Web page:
Fifteen minutes after posting this image on iSpot, Alan Horstmann added this comment: ‘Subsp aurantiaca prefers the littoral sands of the south and subsp rhopalophylla prefers the calciferous sands of the northern part of the distribution’. What a great site, thank you Alan!
We followed a track south, running some 10 km away from the coast towards Kleinsee. S2658 was prompted by Cliff rescuing a tortoise that was crossing the road. To be honest, it would have been fine if we had just driven around it, we saw less than one car per hour and tortoises can move remarkably fast once they’ve made up their mind where they are going. Cliff learned the hard way that tortoises empty their bladder as a form of defence when they are picked up. We used the opportunity to photograph the numerous ‘Cheiridopsis‘ (my broad concept) and ‘Mesemb shrub – purple flowers’.
A bit farther along the track, at S2659, we stopped again for nice clumps of another clumping Mesemb, provisionally identified as an Argyroderma sp., but with leaves that seem too angular for this genus. Any ideas? [Identified on iSpot as Cheiridopsis glomerata, Thanks Derek!]
S2660 was just a quick stop to take a picture of a traffic sign – a red-edged warning triangle with a drawing of a tortoise! To celebrate this, my 101st stop since Kirstenbosch on 21 September, I also photographed this Mesemb shrub.
We reached Kleinsee and this diamond mining town, owned by De Beers, seemed to be the end of the road, with a guarded gate blocking the way. We explained that we had hoped to drive inland to Komaggas so had to register our passports to get a permit to drive on – quite easy really.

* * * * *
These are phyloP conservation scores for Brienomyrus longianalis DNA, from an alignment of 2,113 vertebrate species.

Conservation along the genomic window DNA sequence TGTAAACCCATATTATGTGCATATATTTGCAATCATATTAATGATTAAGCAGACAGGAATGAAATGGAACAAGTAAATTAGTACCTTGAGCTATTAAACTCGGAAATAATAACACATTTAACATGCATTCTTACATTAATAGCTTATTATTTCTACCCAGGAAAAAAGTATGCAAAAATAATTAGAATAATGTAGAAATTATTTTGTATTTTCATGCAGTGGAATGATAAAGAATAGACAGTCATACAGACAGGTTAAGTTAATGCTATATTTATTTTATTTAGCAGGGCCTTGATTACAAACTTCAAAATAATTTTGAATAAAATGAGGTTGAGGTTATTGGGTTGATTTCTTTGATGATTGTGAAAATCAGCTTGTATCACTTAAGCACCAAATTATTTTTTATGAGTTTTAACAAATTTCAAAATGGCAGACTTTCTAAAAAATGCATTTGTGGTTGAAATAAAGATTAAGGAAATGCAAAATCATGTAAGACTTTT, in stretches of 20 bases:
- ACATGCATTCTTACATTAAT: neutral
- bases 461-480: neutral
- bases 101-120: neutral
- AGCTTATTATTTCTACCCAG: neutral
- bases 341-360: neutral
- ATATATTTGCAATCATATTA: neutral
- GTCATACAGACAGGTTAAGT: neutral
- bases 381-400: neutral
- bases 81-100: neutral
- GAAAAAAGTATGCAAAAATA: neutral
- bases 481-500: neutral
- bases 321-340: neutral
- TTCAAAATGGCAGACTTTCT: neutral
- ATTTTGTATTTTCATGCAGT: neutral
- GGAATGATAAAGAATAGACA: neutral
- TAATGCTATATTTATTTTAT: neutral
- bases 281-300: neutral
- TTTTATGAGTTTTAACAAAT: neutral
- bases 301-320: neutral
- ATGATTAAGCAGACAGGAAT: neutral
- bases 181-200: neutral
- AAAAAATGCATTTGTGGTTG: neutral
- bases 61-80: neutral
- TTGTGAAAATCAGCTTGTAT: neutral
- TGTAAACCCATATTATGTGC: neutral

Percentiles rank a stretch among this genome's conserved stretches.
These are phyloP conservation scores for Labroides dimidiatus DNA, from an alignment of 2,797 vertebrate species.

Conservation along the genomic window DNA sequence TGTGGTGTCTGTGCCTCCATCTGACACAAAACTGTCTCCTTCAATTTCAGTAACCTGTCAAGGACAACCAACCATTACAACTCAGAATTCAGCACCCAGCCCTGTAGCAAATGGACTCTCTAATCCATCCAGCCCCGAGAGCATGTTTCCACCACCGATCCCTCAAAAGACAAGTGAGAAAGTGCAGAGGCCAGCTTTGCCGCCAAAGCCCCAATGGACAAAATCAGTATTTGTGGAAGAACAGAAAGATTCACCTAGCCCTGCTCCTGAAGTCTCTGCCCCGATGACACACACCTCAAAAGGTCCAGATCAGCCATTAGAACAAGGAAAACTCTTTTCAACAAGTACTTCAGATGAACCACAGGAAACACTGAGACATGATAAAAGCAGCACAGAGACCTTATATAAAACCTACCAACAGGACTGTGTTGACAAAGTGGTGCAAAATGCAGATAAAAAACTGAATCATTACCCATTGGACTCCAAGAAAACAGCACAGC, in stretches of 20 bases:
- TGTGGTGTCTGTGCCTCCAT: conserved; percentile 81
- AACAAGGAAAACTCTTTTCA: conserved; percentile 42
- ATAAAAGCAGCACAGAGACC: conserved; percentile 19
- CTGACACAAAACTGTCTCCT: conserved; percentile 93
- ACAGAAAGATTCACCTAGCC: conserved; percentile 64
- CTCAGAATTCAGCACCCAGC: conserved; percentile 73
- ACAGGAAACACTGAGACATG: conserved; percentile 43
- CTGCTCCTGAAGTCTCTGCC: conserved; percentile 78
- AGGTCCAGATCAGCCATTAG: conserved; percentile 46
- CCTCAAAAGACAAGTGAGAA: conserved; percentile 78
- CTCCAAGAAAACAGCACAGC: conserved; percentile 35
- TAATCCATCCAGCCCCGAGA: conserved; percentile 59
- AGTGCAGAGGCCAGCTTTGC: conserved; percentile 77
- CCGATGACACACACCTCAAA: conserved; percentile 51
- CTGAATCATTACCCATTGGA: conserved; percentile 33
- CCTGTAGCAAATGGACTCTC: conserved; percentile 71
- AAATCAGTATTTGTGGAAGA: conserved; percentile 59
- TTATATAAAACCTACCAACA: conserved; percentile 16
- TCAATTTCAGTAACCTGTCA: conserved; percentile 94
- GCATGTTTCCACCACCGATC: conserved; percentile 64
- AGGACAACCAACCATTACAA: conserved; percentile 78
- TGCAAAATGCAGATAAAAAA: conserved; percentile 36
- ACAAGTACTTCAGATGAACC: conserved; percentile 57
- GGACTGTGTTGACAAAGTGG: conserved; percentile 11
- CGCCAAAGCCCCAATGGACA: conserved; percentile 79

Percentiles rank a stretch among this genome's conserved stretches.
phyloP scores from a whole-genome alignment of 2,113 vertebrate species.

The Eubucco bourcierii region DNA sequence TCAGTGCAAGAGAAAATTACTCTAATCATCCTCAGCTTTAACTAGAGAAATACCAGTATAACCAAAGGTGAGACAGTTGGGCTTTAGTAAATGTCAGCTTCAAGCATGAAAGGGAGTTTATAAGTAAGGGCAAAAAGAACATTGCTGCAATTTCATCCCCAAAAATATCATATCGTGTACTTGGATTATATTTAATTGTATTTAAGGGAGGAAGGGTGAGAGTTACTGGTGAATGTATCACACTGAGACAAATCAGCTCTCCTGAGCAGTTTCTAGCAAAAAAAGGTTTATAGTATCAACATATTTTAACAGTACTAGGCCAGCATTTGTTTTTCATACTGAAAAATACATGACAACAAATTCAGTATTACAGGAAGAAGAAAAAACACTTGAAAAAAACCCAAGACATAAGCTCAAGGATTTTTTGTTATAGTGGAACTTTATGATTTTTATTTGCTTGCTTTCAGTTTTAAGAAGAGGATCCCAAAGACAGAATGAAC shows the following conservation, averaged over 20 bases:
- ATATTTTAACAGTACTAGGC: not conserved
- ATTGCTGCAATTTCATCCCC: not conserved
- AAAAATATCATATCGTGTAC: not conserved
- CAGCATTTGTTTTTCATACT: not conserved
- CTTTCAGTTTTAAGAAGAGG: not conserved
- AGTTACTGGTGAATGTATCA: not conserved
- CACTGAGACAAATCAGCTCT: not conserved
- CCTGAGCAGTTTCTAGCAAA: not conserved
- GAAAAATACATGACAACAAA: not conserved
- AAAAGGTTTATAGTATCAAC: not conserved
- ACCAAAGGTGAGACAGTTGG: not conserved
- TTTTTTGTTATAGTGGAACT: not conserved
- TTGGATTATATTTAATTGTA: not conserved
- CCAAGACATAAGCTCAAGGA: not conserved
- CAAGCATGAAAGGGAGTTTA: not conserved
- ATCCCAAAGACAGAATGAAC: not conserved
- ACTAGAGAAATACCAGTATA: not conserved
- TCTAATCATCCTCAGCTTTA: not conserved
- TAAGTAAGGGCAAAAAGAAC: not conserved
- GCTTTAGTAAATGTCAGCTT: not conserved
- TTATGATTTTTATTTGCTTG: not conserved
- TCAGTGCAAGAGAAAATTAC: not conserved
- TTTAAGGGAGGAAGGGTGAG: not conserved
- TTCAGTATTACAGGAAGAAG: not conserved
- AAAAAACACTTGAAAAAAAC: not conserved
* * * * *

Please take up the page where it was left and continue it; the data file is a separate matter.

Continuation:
After racing some ostriches along the fence alongside the road, David spotted the bright red flowers of Aloes above the low shrubs (S2661). Not sure how often, if ever, security checks these tracks (we had not seen any cars) we decided to pop over the fence for some quick pictures, more weary of any ostriches than security!
Near Komaggas we found a nice hillside, no barbed wire and on this sunny and warm afternoon we spread out over the hill and enjoyed ourselves taking pictures – I left here with 146 images taken during 104 minutes; that’s just over 1.4 images per minute! Not bad with images like this one:
We found time for one more quick stop (2663), as the sun was going down quickly, throwing long shadows. It took a bit longer than planned after David discovered the plant of the day:
The tracks that we had been on all day were of a good quality, but now things started to deteriorate. Fading daylight did not help much either. We slid around on the soft sand, trying to keep going to avoid getting stuck in the sand. Fortunately Cliff again got us back safely to the hotel, well done Cliff!